Time Magazine Was Right

Just last year, TIME Magazine named You as their person of the year. Yes, you.

Who are these people? Seriously, who actually sits down after a long day at work and says, I’m not going to watch Lost tonight. I’m going to turn on my computer and make a movie starring my pet iguana? I’m going to mash up 50 Cent’s vocals with Queen’s instrumentals? I’m going to blog about my state of mind or the state of the nation or the steak-frites at the new bistro down the street? Who has that time and that energy and that passion?

The answer is, you do. And for seizing the reins of the global media, for founding and framing the new digital democracy, for working for nothing and beating the pros at their own game, TIME’s Person of the Year for 2006 is you.

I was skeptical. Sure, you can occasionally sift through the online dross and discover gold. But Sturgeon’s Law hasn’t been repealed. 90% of everything is crud, and that percentage might be higher on the Internet.

Then I began seeing evidence that user-generated content and aggregated effort could work wonders. Joshua Micah Marshall set the readers of Talking Points Memo to searching the Justice Department’s 3,000 pages of information on the potentially political dismissal of U.S. attorneys. People figured out the lonelygirl15 hoax. The lolcat phenomenon took off.

And now I have proof positive that You, by which I mean all of us schlubs on the Internet, are the future of media and democracy. Ladies and gentlemen, I give you High School: A Big Waste of Time, by Bambi, as seen on Associated Content.

The article starts out promisingly by undermining any point it might make:

The following article is based on my own high school experience and may or may not be what you experienced or how your high school may have been set up.

It takes off from there. The article discusses how “[m]any teachers seem to be just that, teachers, not teachers.” It explains how school is all about things you don’t need for real life, like Algebra 2. And finally:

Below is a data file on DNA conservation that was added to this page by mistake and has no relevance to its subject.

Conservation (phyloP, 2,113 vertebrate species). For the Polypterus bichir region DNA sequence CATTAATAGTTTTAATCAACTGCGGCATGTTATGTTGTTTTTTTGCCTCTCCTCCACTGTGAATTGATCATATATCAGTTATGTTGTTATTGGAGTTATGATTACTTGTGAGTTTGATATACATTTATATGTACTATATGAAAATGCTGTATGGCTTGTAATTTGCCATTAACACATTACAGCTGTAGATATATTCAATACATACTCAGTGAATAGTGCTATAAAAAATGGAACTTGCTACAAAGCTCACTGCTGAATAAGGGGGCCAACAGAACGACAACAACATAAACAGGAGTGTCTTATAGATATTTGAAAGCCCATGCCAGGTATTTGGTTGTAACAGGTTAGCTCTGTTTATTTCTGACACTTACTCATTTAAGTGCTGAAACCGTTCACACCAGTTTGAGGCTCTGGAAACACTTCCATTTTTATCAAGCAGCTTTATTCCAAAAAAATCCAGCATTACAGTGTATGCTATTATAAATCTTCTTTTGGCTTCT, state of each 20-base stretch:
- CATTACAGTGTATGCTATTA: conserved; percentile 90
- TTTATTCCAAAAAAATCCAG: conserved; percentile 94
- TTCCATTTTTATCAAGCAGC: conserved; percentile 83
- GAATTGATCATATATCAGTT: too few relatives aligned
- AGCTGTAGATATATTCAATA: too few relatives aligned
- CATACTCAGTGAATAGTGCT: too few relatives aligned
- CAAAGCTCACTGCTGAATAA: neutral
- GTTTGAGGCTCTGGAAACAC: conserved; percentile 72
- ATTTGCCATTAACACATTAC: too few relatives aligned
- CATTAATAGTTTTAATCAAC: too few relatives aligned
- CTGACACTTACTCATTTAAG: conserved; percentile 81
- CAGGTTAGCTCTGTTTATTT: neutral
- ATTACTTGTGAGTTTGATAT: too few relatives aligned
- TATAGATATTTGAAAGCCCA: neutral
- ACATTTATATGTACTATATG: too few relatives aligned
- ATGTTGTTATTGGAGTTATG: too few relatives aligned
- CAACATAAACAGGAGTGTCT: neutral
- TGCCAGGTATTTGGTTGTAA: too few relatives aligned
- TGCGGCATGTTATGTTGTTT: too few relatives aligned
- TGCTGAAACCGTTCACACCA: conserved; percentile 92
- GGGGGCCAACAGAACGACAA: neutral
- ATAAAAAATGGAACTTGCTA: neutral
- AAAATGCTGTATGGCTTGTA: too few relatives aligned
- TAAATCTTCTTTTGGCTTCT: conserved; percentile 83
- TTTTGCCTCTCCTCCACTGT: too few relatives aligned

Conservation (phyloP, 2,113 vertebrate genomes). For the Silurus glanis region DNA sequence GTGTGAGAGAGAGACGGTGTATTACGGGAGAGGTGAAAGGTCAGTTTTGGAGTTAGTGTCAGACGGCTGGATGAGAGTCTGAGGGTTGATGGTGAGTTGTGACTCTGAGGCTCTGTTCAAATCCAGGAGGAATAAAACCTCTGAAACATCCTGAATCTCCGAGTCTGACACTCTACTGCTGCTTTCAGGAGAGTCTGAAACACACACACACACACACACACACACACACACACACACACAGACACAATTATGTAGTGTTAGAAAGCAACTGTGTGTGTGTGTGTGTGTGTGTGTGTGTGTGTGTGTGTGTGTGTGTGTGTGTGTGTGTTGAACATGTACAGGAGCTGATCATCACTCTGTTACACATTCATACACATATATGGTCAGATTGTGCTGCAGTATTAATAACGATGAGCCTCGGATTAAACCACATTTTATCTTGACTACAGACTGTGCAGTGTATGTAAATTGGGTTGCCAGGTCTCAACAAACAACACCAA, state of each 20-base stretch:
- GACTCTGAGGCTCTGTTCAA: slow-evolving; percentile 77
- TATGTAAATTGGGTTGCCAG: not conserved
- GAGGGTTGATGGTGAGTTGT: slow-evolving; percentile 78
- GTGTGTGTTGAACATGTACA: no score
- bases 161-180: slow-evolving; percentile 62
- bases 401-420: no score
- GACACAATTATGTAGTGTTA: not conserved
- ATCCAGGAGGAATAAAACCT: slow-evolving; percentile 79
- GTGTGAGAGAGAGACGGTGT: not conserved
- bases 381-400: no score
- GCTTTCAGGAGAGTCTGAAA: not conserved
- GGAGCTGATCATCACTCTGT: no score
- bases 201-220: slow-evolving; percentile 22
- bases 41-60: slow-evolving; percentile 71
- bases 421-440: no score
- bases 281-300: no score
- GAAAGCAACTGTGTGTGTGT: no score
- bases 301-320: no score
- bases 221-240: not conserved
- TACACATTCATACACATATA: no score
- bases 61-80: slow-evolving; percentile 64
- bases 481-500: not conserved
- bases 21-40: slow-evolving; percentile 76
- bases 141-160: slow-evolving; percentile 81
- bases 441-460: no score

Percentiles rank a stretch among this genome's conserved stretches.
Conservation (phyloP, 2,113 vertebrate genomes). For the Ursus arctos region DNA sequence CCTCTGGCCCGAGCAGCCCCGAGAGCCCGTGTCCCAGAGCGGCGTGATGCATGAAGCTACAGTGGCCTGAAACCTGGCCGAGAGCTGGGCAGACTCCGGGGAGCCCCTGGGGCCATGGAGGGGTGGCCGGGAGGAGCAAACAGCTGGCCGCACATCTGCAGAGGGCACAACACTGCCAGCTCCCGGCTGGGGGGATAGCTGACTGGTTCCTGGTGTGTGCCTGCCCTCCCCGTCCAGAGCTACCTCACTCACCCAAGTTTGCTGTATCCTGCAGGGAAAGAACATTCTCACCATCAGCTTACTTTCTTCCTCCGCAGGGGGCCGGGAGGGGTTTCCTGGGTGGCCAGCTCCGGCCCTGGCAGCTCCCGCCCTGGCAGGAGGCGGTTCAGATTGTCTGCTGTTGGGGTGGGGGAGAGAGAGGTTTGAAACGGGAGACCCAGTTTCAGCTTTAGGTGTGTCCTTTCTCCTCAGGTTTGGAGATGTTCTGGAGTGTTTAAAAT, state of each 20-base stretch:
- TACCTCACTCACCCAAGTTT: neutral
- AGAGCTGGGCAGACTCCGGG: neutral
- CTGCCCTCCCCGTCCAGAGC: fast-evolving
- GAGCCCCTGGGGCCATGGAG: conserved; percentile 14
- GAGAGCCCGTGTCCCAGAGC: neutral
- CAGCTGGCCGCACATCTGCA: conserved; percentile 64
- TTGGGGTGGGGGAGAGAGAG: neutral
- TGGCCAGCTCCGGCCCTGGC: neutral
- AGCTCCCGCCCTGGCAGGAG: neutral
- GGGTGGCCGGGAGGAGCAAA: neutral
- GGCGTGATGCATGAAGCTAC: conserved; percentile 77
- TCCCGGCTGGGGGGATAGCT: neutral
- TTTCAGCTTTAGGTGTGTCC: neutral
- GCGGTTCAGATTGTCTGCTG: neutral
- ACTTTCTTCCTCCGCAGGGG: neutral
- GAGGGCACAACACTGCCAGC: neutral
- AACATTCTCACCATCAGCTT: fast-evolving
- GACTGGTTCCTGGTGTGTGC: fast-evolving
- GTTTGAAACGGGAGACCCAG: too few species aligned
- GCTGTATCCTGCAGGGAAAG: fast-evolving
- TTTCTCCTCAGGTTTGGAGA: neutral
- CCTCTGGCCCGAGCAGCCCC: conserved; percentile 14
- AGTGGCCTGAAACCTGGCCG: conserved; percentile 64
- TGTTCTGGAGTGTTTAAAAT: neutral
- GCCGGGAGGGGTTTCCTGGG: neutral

In addition, I’ve been out of school for not even 6 months now. I can’t think of a single thing that I remember.

Associated Content, with your user-generated content about school and The Infamous Pike Place Market and The Truth About Bottled Water, you have shown me the future.

6 thoughts on “Time Magazine Was Right

  1. Okay, I read those. I think I’m stupider now. Maybe if I read them again it’ll make sense.

  2. Bambi makes six points in her editorial.

    1. 5 minutes between classes is wasted time.
    2. 30 minutes of classtime out of 45 was wasted on talking.
    3. Many teachers don’t treat teaching as a calling.
    4. Regardless of whether a teacher was just drawing a paycheck or was truly involved, some were good and some were bad.
    5. A lot of subjects like Algebra 2 aren’t used in life.
    6. Six months out of high school, the author remembers nothing that she learned.

    The thinking behind point 1 is akin to saying, “I spend 10 minutes a day brushing my teeth. That’s almost 60 hours of teeth-brushing every year. Think of how much time I’d save if I didn’t brush my teeth!” Regardless of whether time between classes is spent moving between classrooms or in down-time in the same classroom, students need time to switch gears, and eliminating that time will be harmful.

    Though I expect point 2 is exaggerated, it’s a valid complaint. There are teachers who spend a lot of time disciplining ineffectively.

    To point 3: why should teaching be a calling when so many other jobs aren’t? I suspect we treat teaching as a calling so that teachers will accept poor treatment and low pay. Teachers or teachers, what I want is competence.

    That leads to point 4, which is quite valid.

    To point 5, school shouldn’t be reduced to vocational training. While “real-world skills” are useful, they’re not the big thing school has to offer or should offer. School should help students learn to think and should provide the information necessary for them to be informed citizens. You may not use the concept of the US government’s separation of powers in your day-to-day life, but I want voters and citizens who know and understand that concept.

    Point 6 is, I think, what underlies all of this. The author feels she didn’t learn anything at school. Some of that is undoubtedly due to her teachers, but in the end the responsibility lies with her. Like all endeavors, what you get out of school is primarily determined by what you put in.

    If I ignore point 6 as being a personal observation, by my score she gets 2 out of 5, for a grade of 40%. Even in her evidently benighted high school, I doubt that’s a passing grade.

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